The London Topographical Society publishes facsimiles of historical maps, plans, and views of London, as well as research on the city’s buildings, monuments, and streets. It issues both sheet maps and hardcover volumes; those of interest to medievalists include: A Map of London under Richard II (1960); Hugh Alley’s Caveat – The Markets of London in 1598 (1988); The Panorama of London circa 1544, by Anthonis van den Wyngaerde (1996); and London Bridge and its Houses, c.1209-1761 (2019), among others. The society’s journal, The London Topographical Record, publishes scholarly articles about the buildings, streets, maps, and plans of London; digitized copies of journal vols. 1-29 (1898-2006) are available online at Haithi Trust. Articles of interest to medievalists include: C. L. Kingsford, “Historical Notes on Medieval London Houses” (1916, 1917, 1920); J. Tait, “Two Unknown Names of Early London Wards” (1931);”Whittington’s Long House: Four Fifteenth Century London Plans” (1972); “The Medieval Parish Church of St Andrew Holborn” (1980); “Public Punishment and Urban Space in Early Tudor London” (2010); and H. Summerson, “Seem Through the Eyes of the Law: Judicial Records as Evidence for London’s Physical Environment 1272-1307,” among others.
Interactive maps of medieval London:
The ‘Agas Map’: “The Agas Map, The Map of Early Modern London” website makes available an interactive version of the so-called Agas map (named after a surveyor who was mistakenly thought to have been involved in making the map), showing a remarkably detailed view of London’s streets and buildings as they were in the mid-sixteenth century, before the Great Fire. No copies of the first edition (1561) survive, so this website is based on a slightly modified version printed in 1633.
Layers of London allows users to access digitized historic maps of London and create their own collections of photographs, stories, texts, films, and recordings about certain neighborhoods, or types of buildings, events, social groups, or problems during specific periods. Many of the collections have been created by schools and local groups or have been crowd-sourced. Anyone can sign up for a free account. One collection centers around properties in Cheapside, taken from data and reconstructions done for The Historical Gazetteer of London before the Great Fire. The digitized maps now include early maps of London in 1270-1300, 1520, and 1561/1523 (the ‘Agas map’).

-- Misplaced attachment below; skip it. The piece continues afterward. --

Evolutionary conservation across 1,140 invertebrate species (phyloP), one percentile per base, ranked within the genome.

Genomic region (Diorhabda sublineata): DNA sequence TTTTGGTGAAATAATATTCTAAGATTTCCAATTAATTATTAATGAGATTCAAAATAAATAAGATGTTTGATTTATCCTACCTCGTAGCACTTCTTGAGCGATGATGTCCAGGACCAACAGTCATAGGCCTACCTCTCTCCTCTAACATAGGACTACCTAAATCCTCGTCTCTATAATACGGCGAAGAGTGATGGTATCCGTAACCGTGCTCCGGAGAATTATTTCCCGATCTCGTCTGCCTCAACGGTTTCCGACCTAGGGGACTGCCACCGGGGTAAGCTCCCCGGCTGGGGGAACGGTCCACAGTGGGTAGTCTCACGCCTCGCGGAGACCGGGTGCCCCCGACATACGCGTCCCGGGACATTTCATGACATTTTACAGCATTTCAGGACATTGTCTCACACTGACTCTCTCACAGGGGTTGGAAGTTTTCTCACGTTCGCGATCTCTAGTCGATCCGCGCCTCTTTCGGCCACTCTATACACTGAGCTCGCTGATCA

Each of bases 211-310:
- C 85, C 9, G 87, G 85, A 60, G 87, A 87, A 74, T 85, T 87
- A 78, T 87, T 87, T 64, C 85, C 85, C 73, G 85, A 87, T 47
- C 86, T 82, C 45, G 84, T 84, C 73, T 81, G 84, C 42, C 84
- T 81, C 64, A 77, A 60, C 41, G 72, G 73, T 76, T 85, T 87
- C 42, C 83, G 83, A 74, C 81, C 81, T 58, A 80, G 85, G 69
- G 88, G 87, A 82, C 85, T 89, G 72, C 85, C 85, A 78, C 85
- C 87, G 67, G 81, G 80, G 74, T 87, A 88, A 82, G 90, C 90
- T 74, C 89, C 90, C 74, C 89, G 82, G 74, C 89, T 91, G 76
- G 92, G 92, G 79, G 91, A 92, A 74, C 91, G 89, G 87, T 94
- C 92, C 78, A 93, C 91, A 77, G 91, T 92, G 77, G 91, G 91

Modern maps of medieval London:
The British Historic Towns Atlas volume 3, The City of London from Prehistoric Times to c. 1520, ed. M.D. Lobel (Oxford, 1989), now out of print, includes large-scale maps of London c. 1270 and c. 1520, as well as maps of pre-Roman and Roman London, and of the parishes and wards of London. All these maps, together with the historical chapters and the Gazetteer, are freely available on the Historic Towns Trust’s website. The Historic Towns Trust welcomes comments and suggested emendations to these maps. The Trust is happy to discuss ways in which digital versions or extracts from the maps themselves can be used for educational purposes: see HTT Contact.
City of London, c. 1520 .This digitized color version available in 12 sheets, including a map of parish boundaries, was first printed in M. D. Lobel, ed., The City of London from Prehistoric Times to c. 1520, vol. 3 of The (Oxford, 1989). It is now out of print, but the original Gazetteer and other chapters are available at the British Historic Town Atlas website. The map is also reproduced in black and white in a large-scale, multi-page format in C. M. Barron, London in the Later Middle Ages: Government and People 1200-1500 (Oxford, 2004), pp. 399-430, with a Gazetteer, pp. 431-45.